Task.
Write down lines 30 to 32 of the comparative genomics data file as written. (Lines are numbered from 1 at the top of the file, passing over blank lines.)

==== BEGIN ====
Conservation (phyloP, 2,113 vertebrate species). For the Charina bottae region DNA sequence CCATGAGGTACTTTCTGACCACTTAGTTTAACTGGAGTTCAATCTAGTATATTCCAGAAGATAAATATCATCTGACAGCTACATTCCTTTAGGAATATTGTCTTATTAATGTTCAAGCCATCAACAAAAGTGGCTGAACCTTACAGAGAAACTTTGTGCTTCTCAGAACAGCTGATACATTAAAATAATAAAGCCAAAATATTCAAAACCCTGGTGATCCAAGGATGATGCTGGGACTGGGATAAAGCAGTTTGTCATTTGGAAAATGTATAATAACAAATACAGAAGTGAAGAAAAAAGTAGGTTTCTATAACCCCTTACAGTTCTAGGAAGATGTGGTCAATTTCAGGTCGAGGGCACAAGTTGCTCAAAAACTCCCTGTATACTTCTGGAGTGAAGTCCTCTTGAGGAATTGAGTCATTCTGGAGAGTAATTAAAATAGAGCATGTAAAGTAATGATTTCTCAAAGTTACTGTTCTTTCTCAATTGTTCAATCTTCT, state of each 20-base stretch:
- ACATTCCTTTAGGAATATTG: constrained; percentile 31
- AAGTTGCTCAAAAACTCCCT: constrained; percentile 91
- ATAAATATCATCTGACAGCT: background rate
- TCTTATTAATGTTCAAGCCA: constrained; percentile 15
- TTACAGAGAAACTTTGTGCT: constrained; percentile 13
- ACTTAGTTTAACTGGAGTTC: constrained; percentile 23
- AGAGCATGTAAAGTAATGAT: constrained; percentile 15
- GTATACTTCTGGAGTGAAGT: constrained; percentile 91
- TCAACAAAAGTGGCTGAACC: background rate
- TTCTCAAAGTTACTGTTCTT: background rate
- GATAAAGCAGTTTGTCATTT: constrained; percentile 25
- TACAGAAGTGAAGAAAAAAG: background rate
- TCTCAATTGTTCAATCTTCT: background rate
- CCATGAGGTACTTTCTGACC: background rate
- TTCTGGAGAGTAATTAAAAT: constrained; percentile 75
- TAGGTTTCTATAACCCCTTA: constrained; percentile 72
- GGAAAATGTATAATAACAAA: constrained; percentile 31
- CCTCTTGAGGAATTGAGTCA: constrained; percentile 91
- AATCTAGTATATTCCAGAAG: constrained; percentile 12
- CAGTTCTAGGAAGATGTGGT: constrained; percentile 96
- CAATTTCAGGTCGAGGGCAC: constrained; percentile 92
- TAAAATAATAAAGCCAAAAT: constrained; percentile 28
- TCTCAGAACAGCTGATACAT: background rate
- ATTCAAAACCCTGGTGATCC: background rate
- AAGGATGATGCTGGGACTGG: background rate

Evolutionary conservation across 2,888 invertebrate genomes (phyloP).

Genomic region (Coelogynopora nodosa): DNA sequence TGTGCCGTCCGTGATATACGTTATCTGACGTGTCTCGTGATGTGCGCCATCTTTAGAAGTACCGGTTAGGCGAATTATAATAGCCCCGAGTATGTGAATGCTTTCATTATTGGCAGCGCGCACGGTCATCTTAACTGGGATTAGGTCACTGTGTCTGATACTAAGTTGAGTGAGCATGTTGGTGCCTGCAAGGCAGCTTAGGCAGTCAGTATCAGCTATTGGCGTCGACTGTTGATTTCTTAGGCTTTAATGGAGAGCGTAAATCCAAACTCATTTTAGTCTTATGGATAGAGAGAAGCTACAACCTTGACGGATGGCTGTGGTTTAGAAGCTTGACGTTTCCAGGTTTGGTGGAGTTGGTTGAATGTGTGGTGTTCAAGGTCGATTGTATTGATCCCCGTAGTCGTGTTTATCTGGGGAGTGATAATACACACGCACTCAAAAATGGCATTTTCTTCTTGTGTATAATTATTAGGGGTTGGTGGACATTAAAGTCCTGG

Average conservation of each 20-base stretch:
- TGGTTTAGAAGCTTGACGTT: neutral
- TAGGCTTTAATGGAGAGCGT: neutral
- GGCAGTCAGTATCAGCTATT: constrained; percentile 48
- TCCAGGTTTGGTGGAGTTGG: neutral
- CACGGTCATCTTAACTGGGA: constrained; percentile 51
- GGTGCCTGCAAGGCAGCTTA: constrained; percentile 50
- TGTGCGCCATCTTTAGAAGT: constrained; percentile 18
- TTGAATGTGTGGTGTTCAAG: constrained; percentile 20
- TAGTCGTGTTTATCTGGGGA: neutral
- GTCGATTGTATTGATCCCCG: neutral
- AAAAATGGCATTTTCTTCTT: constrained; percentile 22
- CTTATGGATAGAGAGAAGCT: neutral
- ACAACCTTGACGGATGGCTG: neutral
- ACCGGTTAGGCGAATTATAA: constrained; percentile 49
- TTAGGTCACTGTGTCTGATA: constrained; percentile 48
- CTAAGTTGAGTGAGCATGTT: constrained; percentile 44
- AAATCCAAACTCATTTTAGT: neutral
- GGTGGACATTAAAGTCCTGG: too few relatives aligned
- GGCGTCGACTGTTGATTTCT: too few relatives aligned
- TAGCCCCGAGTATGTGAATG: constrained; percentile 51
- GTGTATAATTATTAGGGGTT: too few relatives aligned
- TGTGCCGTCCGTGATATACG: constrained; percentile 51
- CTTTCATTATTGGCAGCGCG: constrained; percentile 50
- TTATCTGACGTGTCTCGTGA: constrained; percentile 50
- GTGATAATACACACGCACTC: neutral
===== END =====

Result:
- TGGTTTAGAAGCTTGACGTT: neutral
- TAGGCTTTAATGGAGAGCGT: neutral
- GGCAGTCAGTATCAGCTATT: constrained; percentile 48